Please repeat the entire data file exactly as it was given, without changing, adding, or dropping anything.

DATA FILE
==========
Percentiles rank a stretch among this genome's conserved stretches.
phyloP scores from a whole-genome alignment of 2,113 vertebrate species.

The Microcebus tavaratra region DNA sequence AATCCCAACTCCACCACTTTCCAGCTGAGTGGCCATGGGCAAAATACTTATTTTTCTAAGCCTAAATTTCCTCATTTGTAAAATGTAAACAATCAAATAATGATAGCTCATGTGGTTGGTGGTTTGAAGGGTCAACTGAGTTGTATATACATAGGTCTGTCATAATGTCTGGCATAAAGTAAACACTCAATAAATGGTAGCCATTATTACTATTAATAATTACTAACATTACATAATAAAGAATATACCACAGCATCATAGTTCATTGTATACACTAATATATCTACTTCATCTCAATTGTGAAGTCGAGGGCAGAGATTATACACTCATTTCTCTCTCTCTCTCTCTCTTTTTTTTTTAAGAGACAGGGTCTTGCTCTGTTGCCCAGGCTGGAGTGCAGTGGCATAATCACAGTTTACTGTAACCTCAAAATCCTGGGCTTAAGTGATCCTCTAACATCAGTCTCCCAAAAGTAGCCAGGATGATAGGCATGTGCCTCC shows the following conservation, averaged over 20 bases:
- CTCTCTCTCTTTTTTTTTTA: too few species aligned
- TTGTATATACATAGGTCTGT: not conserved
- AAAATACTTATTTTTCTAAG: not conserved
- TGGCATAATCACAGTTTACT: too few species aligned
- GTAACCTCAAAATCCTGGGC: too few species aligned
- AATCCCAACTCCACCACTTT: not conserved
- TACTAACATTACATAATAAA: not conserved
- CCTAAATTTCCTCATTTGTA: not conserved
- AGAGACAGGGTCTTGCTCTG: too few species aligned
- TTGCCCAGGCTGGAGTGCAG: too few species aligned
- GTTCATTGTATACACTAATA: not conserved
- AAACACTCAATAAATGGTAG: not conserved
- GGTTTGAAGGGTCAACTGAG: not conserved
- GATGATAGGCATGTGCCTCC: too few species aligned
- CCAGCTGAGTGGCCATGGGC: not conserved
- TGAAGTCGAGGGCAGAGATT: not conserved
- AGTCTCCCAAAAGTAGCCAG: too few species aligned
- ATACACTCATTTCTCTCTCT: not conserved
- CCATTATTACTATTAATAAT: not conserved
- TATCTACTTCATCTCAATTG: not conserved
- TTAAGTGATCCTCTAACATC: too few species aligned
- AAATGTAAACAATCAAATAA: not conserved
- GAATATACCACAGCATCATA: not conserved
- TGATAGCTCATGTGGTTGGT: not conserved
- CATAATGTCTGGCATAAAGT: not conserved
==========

Percentiles rank a stretch among this genome's conserved stretches.
phyloP scores from a whole-genome alignment of 2,113 vertebrate species.

The Microcebus tavaratra region DNA sequence AATCCCAACTCCACCACTTTCCAGCTGAGTGGCCATGGGCAAAATACTTATTTTTCTAAGCCTAAATTTCCTCATTTGTAAAATGTAAACAATCAAATAATGATAGCTCATGTGGTTGGTGGTTTGAAGGGTCAACTGAGTTGTATATACATAGGTCTGTCATAATGTCTGGCATAAAGTAAACACTCAATAAATGGTAGCCATTATTACTATTAATAATTACTAACATTACATAATAAAGAATATACCACAGCATCATAGTTCATTGTATACACTAATATATCTACTTCATCTCAATTGTGAAGTCGAGGGCAGAGATTATACACTCATTTCTCTCTCTCTCTCTCTCTTTTTTTTTTAAGAGACAGGGTCTTGCTCTGTTGCCCAGGCTGGAGTGCAGTGGCATAATCACAGTTTACTGTAACCTCAAAATCCTGGGCTTAAGTGATCCTCTAACATCAGTCTCCCAAAAGTAGCCAGGATGATAGGCATGTGCCTCC shows the following conservation, averaged over 20 bases:
- CTCTCTCTCTTTTTTTTTTA: too few species aligned
- TTGTATATACATAGGTCTGT: not conserved
- AAAATACTTATTTTTCTAAG: not conserved
- TGGCATAATCACAGTTTACT: too few species aligned
- GTAACCTCAAAATCCTGGGC: too few species aligned
- AATCCCAACTCCACCACTTT: not conserved
- TACTAACATTACATAATAAA: not conserved
- CCTAAATTTCCTCATTTGTA: not conserved
- AGAGACAGGGTCTTGCTCTG: too few species aligned
- TTGCCCAGGCTGGAGTGCAG: too few species aligned
- GTTCATTGTATACACTAATA: not conserved
- AAACACTCAATAAATGGTAG: not conserved
- GGTTTGAAGGGTCAACTGAG: not conserved
- GATGATAGGCATGTGCCTCC: too few species aligned
- CCAGCTGAGTGGCCATGGGC: not conserved
- TGAAGTCGAGGGCAGAGATT: not conserved
- AGTCTCCCAAAAGTAGCCAG: too few species aligned
- ATACACTCATTTCTCTCTCT: not conserved
- CCATTATTACTATTAATAAT: not conserved
- TATCTACTTCATCTCAATTG: not conserved
- TTAAGTGATCCTCTAACATC: too few species aligned
- AAATGTAAACAATCAAATAA: not conserved
- GAATATACCACAGCATCATA: not conserved
- TGATAGCTCATGTGGTTGGT: not conserved
- CATAATGTCTGGCATAAAGT: not conserved